Mary Denby becomes a seamstress after her husband Steve wastes their money on booze. Her employer provides her as an escort to accompany millionaire Roger Manning. Her husband tries ...
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Cecil B. DeMille
Mabel Van Buren,
Mary Denby becomes a seamstress after her husband Steve wastes their money on booze. Her employer provides her as an escort to accompany millionaire Roger Manning. Her husband tries blackmailing Manning and is later killed by the police, leaving Mary free to wed the millionaire. Written by
Ed Stephan <email@example.com>
According to the American Film Institute Catalog of Feature Films 1911-1920, at the end of the film, "Mary quickly marries him [i.e. Roger]" This leads one to believe that the surviving print is missing the final sequence, because, at the final fade-out, there is an implication that, now that Mary's husband is dead, she and Roger will get together, but no more. Actually. DeMille wisely left the outcome of their relationship up to the viewer's imagination. This can be confirmed by the original musical cue sheets which also survive, and the music ends just exactly where the film now ends. See more »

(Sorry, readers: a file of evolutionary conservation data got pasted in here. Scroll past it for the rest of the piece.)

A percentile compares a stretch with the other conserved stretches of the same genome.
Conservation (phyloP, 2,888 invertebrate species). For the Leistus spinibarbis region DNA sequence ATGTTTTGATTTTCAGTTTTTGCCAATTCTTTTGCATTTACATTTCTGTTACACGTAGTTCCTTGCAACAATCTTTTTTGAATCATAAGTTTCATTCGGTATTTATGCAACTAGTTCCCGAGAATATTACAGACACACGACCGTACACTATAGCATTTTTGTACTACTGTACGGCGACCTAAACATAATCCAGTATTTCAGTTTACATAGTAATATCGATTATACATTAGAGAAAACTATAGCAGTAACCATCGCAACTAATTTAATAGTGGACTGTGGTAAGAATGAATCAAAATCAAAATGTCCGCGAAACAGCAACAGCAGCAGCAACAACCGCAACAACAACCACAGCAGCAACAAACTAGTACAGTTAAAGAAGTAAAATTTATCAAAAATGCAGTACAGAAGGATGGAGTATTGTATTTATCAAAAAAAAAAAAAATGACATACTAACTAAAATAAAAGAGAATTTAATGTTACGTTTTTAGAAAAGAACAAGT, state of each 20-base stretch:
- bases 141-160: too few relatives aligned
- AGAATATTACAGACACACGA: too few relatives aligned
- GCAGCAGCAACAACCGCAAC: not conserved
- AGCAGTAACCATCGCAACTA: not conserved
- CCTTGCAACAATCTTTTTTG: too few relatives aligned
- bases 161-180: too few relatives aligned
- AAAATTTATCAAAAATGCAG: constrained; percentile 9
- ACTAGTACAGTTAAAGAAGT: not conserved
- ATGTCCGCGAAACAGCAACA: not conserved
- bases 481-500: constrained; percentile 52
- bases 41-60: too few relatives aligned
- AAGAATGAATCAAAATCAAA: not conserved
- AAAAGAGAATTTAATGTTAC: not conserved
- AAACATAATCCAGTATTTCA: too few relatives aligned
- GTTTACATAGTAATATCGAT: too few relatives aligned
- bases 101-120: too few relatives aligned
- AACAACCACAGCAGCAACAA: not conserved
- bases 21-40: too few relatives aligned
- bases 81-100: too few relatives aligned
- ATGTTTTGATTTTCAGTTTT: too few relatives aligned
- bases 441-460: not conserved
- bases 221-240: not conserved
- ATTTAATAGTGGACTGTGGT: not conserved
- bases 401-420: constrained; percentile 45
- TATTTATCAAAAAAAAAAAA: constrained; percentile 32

If you're interested in the history of film, this movie is definitely worth watching. As other reviewers pointed out, it is a melodrama, but it has a number of interesting surprises that you won't see in other flicks from the period. DeMille pays good attention to small emotional reactions, and the camera is placed pretty close to the actors, a nice change from the stagey feel of some movies even into the late teens. There are two scenes showing physical fights that are marvelously staged--gritty even by today's standards. And the ending would be rare in today's Hollywood.
I was always curious about Wallace Reid, because I read a little about his tragic personal life in a movie book years ago--here he appears in all his youthful strength and good looks. Cleo Ridgely projects a lot of emotion, and only occasionally goes a little overboard. It's easy to sympathize with the plight of her character. The two bad guys are straight out of Jacob Riis photos. I can see why they didn't work for some viewers who have posted their comments, but I found them fascinating, especially the way their dark emotions were enhanced by the movie's lighting. My favorite player was Edythe Chapman, as a wealthy woman hoping to advance her husband's business.
If you can get into the spirit of 1915 in order to enjoy this film on its own level, you will find it worth your while.
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